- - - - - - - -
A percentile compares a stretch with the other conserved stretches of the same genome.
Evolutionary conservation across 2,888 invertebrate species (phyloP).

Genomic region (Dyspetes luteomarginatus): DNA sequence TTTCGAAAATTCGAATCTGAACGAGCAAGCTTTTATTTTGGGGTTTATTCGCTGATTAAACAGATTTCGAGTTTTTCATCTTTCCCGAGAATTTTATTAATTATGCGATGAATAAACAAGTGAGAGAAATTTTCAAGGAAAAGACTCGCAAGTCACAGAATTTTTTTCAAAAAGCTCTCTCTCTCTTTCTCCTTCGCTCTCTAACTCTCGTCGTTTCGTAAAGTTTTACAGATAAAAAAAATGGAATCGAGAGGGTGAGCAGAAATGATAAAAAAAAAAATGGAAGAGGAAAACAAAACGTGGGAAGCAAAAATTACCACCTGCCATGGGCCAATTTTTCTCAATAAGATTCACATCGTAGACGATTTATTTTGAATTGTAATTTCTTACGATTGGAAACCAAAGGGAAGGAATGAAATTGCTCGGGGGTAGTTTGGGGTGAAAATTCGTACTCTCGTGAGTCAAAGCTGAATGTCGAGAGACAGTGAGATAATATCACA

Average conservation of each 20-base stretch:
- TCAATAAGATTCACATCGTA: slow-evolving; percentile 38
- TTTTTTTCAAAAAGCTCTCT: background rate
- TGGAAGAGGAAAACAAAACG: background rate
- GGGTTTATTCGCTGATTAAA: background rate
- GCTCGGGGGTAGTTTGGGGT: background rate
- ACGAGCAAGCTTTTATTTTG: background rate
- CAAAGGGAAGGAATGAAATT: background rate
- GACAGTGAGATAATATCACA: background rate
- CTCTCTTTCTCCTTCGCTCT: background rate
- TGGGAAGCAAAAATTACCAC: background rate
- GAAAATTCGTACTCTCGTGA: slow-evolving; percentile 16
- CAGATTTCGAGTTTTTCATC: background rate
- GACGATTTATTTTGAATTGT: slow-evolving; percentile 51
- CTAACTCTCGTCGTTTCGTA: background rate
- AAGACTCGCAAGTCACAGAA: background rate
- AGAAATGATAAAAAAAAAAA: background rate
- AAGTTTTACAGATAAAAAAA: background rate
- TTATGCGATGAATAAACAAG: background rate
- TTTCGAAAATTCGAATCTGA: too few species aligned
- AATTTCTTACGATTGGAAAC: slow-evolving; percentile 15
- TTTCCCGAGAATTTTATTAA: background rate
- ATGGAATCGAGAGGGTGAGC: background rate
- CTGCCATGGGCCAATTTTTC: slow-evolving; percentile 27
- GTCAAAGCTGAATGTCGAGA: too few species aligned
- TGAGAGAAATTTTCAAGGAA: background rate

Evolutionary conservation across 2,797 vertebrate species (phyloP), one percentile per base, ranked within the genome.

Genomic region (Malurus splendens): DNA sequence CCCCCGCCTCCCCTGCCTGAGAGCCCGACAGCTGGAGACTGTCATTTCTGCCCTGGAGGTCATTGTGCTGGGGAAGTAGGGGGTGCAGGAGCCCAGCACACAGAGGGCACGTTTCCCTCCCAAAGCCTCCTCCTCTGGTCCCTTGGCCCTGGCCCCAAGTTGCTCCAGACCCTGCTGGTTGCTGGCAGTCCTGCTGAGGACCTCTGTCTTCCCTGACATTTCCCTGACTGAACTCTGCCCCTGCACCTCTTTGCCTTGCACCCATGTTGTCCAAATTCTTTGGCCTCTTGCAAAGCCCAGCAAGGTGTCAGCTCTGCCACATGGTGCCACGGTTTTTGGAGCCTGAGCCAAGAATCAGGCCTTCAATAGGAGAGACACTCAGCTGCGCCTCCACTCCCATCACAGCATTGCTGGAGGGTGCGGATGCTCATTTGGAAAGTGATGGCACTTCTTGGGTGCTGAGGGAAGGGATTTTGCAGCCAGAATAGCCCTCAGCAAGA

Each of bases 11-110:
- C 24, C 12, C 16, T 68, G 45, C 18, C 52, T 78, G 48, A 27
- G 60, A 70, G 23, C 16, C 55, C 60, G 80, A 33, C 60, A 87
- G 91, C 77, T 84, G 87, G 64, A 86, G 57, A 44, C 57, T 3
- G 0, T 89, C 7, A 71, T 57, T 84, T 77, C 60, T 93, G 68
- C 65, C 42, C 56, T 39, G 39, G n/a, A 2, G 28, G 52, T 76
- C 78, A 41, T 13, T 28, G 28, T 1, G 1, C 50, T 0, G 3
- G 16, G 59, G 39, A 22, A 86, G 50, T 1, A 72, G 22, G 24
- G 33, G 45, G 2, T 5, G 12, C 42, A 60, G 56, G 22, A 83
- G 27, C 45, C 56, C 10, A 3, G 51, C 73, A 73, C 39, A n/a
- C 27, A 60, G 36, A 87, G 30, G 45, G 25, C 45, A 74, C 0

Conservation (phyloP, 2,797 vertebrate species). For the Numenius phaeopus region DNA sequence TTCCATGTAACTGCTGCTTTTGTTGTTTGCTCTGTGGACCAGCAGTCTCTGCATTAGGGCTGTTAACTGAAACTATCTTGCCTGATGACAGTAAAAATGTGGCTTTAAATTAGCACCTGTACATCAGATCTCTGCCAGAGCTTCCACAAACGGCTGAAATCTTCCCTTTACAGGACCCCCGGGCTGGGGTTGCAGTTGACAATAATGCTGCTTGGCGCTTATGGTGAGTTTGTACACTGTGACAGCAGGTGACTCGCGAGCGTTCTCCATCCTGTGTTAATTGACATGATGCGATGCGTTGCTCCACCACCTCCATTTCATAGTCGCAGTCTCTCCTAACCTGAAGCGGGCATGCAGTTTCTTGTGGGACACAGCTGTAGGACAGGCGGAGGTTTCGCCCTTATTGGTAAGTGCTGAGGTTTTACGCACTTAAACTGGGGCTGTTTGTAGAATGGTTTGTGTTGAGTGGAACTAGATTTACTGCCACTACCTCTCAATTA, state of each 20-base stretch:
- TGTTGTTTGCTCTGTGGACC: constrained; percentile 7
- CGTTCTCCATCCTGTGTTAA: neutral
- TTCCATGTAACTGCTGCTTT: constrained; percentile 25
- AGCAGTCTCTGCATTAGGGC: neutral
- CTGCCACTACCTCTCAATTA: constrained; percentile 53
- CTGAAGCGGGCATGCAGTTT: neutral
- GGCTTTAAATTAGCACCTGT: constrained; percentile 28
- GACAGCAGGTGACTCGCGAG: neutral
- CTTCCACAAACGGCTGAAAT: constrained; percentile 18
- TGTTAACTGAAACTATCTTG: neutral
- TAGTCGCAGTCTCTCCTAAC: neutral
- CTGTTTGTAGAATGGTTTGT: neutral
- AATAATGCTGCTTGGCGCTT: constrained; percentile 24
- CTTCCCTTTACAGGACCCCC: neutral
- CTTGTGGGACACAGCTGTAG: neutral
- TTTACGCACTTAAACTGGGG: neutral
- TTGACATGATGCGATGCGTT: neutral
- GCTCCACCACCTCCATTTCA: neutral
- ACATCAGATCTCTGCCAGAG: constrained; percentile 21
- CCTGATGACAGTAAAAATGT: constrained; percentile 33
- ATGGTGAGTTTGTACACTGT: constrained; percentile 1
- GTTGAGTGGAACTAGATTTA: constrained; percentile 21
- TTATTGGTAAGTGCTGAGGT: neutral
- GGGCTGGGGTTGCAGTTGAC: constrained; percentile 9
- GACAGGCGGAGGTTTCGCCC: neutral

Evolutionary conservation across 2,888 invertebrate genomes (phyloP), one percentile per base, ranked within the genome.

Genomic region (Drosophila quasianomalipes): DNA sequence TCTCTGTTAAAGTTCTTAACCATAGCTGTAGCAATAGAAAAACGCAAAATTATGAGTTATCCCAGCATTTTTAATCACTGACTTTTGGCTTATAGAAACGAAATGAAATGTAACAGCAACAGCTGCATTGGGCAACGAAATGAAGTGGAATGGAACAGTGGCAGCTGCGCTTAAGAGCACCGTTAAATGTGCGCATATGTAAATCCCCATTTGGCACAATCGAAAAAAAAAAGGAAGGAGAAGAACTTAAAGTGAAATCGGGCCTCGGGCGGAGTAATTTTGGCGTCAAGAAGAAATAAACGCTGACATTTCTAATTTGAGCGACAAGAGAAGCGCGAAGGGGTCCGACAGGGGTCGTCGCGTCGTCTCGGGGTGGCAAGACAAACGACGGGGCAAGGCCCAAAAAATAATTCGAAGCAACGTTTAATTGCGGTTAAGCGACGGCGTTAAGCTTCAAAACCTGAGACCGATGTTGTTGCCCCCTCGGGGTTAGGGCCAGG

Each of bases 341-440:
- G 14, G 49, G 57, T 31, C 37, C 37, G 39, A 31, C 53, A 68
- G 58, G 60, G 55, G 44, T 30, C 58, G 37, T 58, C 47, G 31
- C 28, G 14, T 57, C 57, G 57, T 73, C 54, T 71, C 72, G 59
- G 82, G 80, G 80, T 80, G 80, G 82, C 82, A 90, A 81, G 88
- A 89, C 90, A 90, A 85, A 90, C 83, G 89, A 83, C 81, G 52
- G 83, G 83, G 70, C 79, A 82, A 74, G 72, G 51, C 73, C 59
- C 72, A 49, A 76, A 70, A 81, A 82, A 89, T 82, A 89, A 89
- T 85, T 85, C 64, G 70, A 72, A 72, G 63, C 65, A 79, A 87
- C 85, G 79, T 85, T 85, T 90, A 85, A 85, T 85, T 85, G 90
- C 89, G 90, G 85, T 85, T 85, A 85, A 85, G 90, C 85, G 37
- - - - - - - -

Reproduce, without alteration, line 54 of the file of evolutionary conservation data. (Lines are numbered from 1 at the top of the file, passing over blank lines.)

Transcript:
- TAGTCGCAGTCTCTCCTAAC: neutral